The USMNT saw precious few moments of brilliance from its injury-ravaged side, saved by its soon-to-be all-time leading scorer, its 18-year-old star attacker, and its legendary goalkeeper.

But mainly, we saw that you can change the boss, but you need better performances to make a difference.

Limits of depth tested in ugly affair

Bruce Arena was without his best center back pairing thanks to injury, and you could argue he was without his best back four if you see Fabian Johnson as a left back (John Brooks, Geoff Cameron, DeAndre Yedlin, and Johnson).

The U.S. also couldn’t pair Bobby Wood with Jozy Altidore or Clint Dempsey, and lost Sebastian Lletget to injury on Friday. Timmy Chandler has rarely thrived with the USMNT, but it certainly would’ve been nice if Arena had called him up for the second match alone (He was suspended Friday for yellow card accumulation).

Given the above, this was not a pretty match. You just have to hope this isn’t the result that keeps them from Russia.

Mexico, revisited (What game plan?)

This might be an unpopular take, but Tuesday’s loss was nothing more than the performance put forth against Mexico in Columbus.

The main differences? Tim Howard was there to make a tremendous save, and Panama is nowhere near to the level of El Tri.

[ WATCH: Full match replay (Spanish) ]

The Yanks didn’t have a great plan other than to outwork Panama. This isn’t a big knock on the coach’s tactics given the lack of starting caliber players noted above, but once Panama flooded the middle of the pitch with fouls and tight tackles, an answer wasn’t provided by the players or the coach.

Plan B hasn’t been a U.S. strong suit for a long time, perhaps back to the finer moments of the Bob Bradley era. Arena got away with one on Tuesday.

Rough road ahead

This is something we know, but my was it reinforced: Winning CONCACAF World Cup qualifiers at home is a necessity, because there’s carnage and bad pitches on the road.

Perhaps that could’ve changed if referee Cesar Ramos brought a yellow card out for either team at any point in the proceedings. Christian Pulisic and Darlington Nagbe were fouled as part of Panama’s game plan, and the Yanks’ beleaguered defense went with a similar plan as the sloppy match wore into the waning moments.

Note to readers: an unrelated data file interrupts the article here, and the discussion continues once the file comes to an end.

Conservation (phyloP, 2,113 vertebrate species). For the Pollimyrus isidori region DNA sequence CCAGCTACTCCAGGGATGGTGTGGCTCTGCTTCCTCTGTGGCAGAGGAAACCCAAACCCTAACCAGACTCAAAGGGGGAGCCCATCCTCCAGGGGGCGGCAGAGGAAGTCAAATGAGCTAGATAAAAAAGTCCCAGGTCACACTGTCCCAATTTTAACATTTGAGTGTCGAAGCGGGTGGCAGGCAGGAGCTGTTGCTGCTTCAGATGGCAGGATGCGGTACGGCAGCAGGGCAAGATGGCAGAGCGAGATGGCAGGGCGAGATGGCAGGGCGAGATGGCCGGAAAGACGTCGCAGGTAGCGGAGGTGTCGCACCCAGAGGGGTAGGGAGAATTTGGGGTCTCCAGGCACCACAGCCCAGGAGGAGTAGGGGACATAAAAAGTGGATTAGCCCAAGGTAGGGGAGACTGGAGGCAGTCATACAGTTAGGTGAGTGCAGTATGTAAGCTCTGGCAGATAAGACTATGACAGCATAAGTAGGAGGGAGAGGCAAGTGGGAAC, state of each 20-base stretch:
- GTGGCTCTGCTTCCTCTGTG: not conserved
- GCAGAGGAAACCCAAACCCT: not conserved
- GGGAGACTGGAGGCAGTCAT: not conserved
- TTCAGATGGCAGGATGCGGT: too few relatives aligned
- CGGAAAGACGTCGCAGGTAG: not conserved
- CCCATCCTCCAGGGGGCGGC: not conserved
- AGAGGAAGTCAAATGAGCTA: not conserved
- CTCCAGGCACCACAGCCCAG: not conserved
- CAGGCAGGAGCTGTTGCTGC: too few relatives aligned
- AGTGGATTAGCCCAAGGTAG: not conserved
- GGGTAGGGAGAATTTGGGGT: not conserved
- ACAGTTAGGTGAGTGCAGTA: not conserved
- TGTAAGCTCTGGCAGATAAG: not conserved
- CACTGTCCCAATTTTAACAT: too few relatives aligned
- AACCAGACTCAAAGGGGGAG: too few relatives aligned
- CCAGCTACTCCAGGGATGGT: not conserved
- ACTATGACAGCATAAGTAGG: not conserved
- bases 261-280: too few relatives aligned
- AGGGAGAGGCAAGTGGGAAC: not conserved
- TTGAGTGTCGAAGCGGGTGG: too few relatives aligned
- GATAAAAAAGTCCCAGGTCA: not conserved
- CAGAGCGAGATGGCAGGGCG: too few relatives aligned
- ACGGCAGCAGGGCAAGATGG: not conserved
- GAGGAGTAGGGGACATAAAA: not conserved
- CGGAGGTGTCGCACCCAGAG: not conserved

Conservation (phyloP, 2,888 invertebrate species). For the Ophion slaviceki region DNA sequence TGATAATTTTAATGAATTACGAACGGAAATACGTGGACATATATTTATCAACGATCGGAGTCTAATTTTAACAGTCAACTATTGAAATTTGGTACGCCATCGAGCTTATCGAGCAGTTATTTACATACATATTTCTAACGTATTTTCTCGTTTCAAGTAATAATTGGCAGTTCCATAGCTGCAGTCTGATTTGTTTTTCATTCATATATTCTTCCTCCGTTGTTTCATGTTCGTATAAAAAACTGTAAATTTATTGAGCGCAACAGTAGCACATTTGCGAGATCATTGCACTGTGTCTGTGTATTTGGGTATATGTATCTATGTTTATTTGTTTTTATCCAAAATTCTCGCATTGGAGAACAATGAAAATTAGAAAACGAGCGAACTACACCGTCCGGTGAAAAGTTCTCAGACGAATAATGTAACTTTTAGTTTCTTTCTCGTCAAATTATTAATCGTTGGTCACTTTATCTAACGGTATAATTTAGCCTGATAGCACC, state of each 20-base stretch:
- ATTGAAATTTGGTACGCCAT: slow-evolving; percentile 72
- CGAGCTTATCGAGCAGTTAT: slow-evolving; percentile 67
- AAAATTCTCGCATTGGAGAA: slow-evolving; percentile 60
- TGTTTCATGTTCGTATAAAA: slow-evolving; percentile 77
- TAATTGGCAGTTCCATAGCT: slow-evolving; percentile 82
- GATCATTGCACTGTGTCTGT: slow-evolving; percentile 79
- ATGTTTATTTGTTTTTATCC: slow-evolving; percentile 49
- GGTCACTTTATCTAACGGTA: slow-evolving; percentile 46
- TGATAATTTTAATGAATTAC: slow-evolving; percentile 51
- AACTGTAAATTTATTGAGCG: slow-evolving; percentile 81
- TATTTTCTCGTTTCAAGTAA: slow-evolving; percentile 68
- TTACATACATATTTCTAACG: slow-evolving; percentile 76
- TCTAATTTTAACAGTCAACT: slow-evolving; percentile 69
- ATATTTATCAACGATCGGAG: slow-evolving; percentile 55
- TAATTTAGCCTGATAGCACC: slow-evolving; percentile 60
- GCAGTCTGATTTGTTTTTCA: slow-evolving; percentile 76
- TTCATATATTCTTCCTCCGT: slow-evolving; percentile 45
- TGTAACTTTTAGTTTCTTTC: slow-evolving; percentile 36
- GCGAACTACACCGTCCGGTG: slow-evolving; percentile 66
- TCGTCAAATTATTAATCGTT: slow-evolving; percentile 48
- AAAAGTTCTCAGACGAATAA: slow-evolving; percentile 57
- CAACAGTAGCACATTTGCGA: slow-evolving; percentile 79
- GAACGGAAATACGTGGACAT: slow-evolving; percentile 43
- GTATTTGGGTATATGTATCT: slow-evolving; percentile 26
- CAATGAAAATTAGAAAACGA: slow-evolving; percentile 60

The U.S. is still in control of its own World Cup destiny, of course, but simply must handle its business in remaining home matches against Trinidad and Tobago, Panama, and Costa Rica. T&T is next, and anything other than three points sends them into Azteca in a bad, bad way.

Player ratings from the USMNT’s 1-1 draw in Panama

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Player ratings reverted to old form after Tuesday’s 1-1 draw in Panama City, though fortunately one of the other U.S. tropes is dead.

That’s because “Christian Pulisic is the future” can officially be moved into “Christian Pulisic is the present”.

[ MORE: Match recap | 3 things ]

The Borussia Dortmund teenager again manufactured the United States’ best moment, feeding Clint Dempsey for the Yanks’ lone goal.

Starting XI

Tim Howard  — 7 — Don’t know what he’s supposed to do on the goal, but his jewels save to deny Luis Tejada could be a World Cup saver.

Jorge Villafana  — 4 — One of the many star men from the win over Honduras was too adventurous and less composed. Bad combo.

Omar Gonzalez  — 4 — I say this in a way that ignores Timmy Chandler’s fine work in the Bundesliga: Is Gonzalez going to be Bruce Arena’s Chandler? Hopefully this is the last time he has to start.

Tim Ream — 5 — Had a bad time on the goal, and made several bad plays. But it’s hard to get a read on the Fulham’s man night because he bailed out Gonzalez and Villafana on a number of occasions.

Graham Zusi  — 5 — Gets bumped up a point for handling a very difficult situation, still adapting to right back in a match where Panama’s tactics were to attack his side. A better second half than the first.

Michael Bradley  — 6 — Nothing exceptional from the captain, but still an upgrade from his form under Jurgen Klinsmann. A little too deep in the formation on the evening, but that could’ve been the plan?

Jermaine Jones  (Off 75′) — 5 — Ornery as usual, his only successes came in standing up for his oft-fouled midfield mates.

Darlington Nagbe  (Off 68′) — 6  — This game looked set up for him to pick the ball up from Michael Bradley and dance into the midfield, but he only got a few chances as Panama’s tactics were aimed at fouling the Yanks’ two best dribblers in him and Pulisic.

Christian Pulisic  — 9 — A simply incredible bit of work to work two veteran defenders and assist Dempsey’s goal. Failing an unforeseen dip in company, Pulisic is going to be one of the most important players in American men’s history.

Clint Dempsey  — 6 — Scored the goal that earned the point, but otherwise fought to be a part of the match. That’s the sign of a legend, though, still finding a way to make himself matter on a poor evening.

Jozy Altidore  — 5 — Might’ve had a dozen touches in the game. Part of this was down to the U.S. aiming balls at his head and not his feet, but not his day.

Subs

Alejandro Bedoya (On 68′)  — 6 — Dogged work rate from the Union man.

Kellyn Acosta (On 75′) — 6 — Some creativity on display in limited time

Paul Arriola (On 83′) — N/A —